I’ve been receiving Chuck’s newsletter for awhile now and like his style. Here is a short article that he featured in the April edition that I wanted to share with you. It is a great article for you to share with your prospects. Thanks Chuck for sharing!
That catchy title is better than saying you should think about deferred maintenance, but that’s really the topic – the topic of maintaining your own home, and what it might cost you if you don’t. It’s a serious topic, but I’ll try not to preach 🙂
We all know about condominium homeowners dues that have to be paid every month. We often don’t think about the fact that their primary purpose is to pay for the ongoing maintenance of the property – depositing money regularly into a building maintenance fund. Typically those dues amount to about 1.5 % / year of the value of the property. On a $400,000 condo they would run about $6,000 a year, or $500/mo.
So on your own home you might want to think about that 1.5% in similar terms. Most of us don’t have a reserve fund set up that we pay into every month. We just wait until the roof needs redoing, or the house needs painting, and then we do it. But what if we don’t? That’s called deferred maintenance. And then what happens if you want to sell it?
An out-of-date kitchen might cost you in reduced price only what it would cost you to do it. Maybe that’s a wash, so to speak, but you could have been enjoying it if you had done it a little earlier. But roofs and exterior paint and the appearance of front doors and garage doors are a different matter. If those are in bad shape when you want to sell, our experience is that you will pay for them twice. First, because they have such a negative effect on the appearance of the house, the buyer will offer you a lower price to start with, and then second, on inspection the buyer will ask for them to be done anyway. Sure you can negotiate, but you don’t really have much wiggle room these days.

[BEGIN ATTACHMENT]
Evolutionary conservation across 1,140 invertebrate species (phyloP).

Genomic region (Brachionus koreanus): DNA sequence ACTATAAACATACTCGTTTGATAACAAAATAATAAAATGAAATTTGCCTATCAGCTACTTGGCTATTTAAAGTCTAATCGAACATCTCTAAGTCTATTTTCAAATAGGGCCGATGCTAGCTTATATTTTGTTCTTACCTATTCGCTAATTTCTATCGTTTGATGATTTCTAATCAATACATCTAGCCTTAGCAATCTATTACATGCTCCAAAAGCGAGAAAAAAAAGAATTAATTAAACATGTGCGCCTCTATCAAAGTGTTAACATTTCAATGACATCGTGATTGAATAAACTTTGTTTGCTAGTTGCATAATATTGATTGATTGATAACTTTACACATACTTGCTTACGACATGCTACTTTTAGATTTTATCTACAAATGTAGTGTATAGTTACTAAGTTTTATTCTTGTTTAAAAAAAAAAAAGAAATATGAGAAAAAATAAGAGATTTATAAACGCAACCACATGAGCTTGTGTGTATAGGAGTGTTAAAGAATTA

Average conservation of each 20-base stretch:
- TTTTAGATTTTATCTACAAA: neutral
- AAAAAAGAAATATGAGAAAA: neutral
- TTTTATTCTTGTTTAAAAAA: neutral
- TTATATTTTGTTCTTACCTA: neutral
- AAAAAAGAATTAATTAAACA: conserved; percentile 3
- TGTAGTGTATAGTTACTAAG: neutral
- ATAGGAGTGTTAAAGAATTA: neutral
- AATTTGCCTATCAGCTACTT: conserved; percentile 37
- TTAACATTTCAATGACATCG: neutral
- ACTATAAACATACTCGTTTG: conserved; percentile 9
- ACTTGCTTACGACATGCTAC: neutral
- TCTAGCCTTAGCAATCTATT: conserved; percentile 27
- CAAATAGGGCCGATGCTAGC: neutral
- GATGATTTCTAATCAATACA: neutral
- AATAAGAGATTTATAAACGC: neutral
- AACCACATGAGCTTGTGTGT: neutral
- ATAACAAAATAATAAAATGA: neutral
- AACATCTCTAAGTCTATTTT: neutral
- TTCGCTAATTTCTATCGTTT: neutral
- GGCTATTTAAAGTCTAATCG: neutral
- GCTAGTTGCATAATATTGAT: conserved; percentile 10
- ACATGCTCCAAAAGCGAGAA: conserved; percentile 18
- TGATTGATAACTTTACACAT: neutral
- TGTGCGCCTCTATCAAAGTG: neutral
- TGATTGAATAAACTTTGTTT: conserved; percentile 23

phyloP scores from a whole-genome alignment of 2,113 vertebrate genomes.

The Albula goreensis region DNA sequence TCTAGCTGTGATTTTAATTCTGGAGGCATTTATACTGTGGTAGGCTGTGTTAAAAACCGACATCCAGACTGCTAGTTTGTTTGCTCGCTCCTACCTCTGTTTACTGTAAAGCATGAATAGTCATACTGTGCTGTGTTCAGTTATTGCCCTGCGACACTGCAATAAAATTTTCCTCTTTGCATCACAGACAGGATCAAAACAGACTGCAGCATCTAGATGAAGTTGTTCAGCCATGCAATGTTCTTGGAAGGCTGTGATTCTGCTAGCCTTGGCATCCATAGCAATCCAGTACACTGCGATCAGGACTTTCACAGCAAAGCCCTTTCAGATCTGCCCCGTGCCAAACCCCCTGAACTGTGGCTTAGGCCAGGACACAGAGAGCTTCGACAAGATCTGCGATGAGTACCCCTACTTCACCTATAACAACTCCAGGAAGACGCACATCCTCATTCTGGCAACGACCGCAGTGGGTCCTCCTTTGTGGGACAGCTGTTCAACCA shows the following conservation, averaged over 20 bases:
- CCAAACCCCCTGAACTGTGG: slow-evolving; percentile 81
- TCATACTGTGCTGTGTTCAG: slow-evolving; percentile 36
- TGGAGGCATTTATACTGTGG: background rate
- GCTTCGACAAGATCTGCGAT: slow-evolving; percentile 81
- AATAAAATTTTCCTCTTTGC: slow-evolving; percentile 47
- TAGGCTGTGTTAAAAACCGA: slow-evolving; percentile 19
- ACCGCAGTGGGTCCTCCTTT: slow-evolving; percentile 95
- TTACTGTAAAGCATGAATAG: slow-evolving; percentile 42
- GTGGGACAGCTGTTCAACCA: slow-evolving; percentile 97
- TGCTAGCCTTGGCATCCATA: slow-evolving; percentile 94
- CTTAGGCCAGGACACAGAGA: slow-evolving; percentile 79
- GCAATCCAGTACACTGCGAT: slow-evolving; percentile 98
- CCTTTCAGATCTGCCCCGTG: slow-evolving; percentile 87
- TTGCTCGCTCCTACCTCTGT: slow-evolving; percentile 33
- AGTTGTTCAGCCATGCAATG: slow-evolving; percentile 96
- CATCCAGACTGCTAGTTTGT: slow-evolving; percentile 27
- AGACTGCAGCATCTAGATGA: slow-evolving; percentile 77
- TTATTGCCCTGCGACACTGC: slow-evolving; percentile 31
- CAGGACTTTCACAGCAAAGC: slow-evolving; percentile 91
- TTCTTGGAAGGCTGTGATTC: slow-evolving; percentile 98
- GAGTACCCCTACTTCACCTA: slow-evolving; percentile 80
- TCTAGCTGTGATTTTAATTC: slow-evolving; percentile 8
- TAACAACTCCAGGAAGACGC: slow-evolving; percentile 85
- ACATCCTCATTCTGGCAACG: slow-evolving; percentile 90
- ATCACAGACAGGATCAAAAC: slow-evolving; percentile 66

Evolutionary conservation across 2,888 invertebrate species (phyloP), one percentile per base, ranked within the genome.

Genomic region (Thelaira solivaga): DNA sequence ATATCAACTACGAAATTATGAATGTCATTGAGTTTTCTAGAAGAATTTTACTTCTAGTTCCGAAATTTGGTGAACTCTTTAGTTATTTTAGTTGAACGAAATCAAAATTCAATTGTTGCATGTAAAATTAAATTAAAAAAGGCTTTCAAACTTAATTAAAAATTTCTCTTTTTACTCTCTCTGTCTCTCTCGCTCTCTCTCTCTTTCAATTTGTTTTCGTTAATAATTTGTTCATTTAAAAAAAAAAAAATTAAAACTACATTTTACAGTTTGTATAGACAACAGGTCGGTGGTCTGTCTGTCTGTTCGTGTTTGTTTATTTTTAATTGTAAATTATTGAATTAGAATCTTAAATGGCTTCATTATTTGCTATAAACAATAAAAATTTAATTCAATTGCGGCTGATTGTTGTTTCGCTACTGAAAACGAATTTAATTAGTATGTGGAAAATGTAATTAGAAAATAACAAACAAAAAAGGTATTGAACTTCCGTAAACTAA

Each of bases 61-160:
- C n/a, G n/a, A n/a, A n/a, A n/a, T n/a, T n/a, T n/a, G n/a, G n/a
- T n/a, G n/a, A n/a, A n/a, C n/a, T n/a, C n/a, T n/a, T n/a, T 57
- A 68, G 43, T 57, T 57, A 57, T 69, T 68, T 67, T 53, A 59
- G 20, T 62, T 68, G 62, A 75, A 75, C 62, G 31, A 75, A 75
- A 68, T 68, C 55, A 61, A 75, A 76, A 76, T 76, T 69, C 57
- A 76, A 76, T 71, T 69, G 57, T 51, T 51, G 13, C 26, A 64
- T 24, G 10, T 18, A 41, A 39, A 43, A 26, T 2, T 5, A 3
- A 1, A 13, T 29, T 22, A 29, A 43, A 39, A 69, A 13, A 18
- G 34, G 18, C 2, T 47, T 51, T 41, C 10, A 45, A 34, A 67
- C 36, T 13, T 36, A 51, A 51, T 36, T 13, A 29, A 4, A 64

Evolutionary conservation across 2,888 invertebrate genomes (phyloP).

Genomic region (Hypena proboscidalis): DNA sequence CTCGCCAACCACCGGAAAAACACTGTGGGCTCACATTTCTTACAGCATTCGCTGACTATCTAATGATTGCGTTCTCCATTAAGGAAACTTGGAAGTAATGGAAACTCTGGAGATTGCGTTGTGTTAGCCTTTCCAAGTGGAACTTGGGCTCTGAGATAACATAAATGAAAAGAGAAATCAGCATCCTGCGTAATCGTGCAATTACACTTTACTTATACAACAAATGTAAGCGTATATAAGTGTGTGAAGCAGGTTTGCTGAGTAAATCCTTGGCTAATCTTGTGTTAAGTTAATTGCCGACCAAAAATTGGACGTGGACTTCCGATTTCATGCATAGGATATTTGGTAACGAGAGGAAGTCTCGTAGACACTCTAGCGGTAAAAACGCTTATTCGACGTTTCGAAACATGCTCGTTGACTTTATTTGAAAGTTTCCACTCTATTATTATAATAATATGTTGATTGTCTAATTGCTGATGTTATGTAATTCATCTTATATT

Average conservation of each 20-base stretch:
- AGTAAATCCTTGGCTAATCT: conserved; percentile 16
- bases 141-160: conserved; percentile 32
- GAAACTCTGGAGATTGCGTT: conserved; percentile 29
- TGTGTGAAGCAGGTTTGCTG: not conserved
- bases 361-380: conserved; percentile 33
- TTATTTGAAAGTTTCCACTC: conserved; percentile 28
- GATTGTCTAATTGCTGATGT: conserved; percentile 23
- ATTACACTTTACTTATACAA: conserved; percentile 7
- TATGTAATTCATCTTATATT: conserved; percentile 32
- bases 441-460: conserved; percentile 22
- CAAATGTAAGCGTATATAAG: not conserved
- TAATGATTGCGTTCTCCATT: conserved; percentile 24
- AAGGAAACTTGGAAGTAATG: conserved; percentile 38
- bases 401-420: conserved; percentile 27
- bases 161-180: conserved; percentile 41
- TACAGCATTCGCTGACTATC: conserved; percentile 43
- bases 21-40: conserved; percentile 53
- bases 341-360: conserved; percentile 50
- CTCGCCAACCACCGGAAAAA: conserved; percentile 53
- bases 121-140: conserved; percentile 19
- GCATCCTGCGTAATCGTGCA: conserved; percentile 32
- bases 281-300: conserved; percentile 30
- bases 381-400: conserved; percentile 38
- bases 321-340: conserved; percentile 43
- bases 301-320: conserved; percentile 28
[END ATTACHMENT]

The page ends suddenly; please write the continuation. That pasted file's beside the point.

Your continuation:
So think about doing the maintenance basics when they need doing. Otherwise the value of your home will be dropping about 1.5%/year, like 15% in 10 years, and your house might literally be crumbling around you.
Chuck Reiling has lived in the Seattle area since 1990, and has been a full-time professional realtor since 2003. He and his partner wife Diane work as a dedicated husband and wife real estate team – Chuck as broker/owner of Veritus Realty Group and Diane as a broker with RE/MAX Eastside Brokers – helping friends and clients buy and sell their homes in greater Seattle’s eastside and near westside neighborhoods. You can learn more about him at www.GreaterSeattleHomeSearch.com